The other provisions within the reporting requirements of §§ 7 to 26 must be read to be consistent to the above mentioned provisions and their exceptions. "A court will construe statues relating to the same subject matter together so as to maintain a consistent and sensible scheme." FirsTier Bank, N.A. v. Department of Revenue, 254 Neb. 918, 925, 580 N.W.2d 537, 541 (1998). A nonsensible regulatory scheme would result if packers were bound by certain provisions immediately, while the exemptions from those provisions did not become operative until February 15, 2000. In short, the price restriction and contract term reporting provisions can only be read to begin February 15, 2000. To require that some provisions within §§ 7 to 26 be immediately enforceable, while some provisions are effectively tolled and unenforceable until February 15, 2000, would be an absurd result and an inconsistent reading of the Legislature's intent.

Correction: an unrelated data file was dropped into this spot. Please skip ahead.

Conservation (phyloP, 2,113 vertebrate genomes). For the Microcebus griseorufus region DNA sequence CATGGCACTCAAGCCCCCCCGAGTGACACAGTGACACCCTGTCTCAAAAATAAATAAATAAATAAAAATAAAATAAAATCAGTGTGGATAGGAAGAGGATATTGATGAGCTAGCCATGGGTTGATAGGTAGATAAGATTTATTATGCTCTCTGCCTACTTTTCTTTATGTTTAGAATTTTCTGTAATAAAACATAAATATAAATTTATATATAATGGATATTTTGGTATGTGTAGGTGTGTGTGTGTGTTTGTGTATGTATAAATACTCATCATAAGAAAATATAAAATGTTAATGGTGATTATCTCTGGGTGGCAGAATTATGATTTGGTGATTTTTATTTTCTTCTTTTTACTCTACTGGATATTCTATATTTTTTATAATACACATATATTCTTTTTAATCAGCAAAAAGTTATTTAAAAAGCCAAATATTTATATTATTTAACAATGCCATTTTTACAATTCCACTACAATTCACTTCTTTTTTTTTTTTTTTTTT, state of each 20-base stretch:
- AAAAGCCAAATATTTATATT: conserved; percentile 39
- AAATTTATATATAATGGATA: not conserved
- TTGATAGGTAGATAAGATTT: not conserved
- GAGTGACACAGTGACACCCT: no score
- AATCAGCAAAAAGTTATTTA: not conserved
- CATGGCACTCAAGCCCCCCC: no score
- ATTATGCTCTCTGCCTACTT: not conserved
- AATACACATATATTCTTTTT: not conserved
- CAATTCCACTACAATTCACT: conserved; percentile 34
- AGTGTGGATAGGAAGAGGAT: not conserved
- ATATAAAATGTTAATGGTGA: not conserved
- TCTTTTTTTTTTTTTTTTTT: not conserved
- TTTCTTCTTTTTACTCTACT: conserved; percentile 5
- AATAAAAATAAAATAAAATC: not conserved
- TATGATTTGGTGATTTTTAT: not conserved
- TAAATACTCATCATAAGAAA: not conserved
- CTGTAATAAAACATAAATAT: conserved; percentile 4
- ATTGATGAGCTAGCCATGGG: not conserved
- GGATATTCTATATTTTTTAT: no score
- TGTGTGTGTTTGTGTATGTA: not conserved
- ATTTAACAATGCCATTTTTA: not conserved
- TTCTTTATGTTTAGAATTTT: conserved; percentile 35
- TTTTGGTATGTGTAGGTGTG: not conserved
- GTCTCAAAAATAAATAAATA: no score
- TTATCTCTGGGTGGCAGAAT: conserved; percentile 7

The legislative history and the plain language of the Act indicate that the Legislature did not intend that the contract restrictions in §§ 7 to 26 become operative until the affected packers are required to report price and contract terms on February 15, 2000. Committee Records on LB 835, 96th Neb. Leg., First Sess. 1-6 (Feb. 2, 1999); Floor Debate on LB 835, 96th Neb. Leg., First Sess. 4775 (March 23, 1999).
II. Due Date for Fees from Animal Sales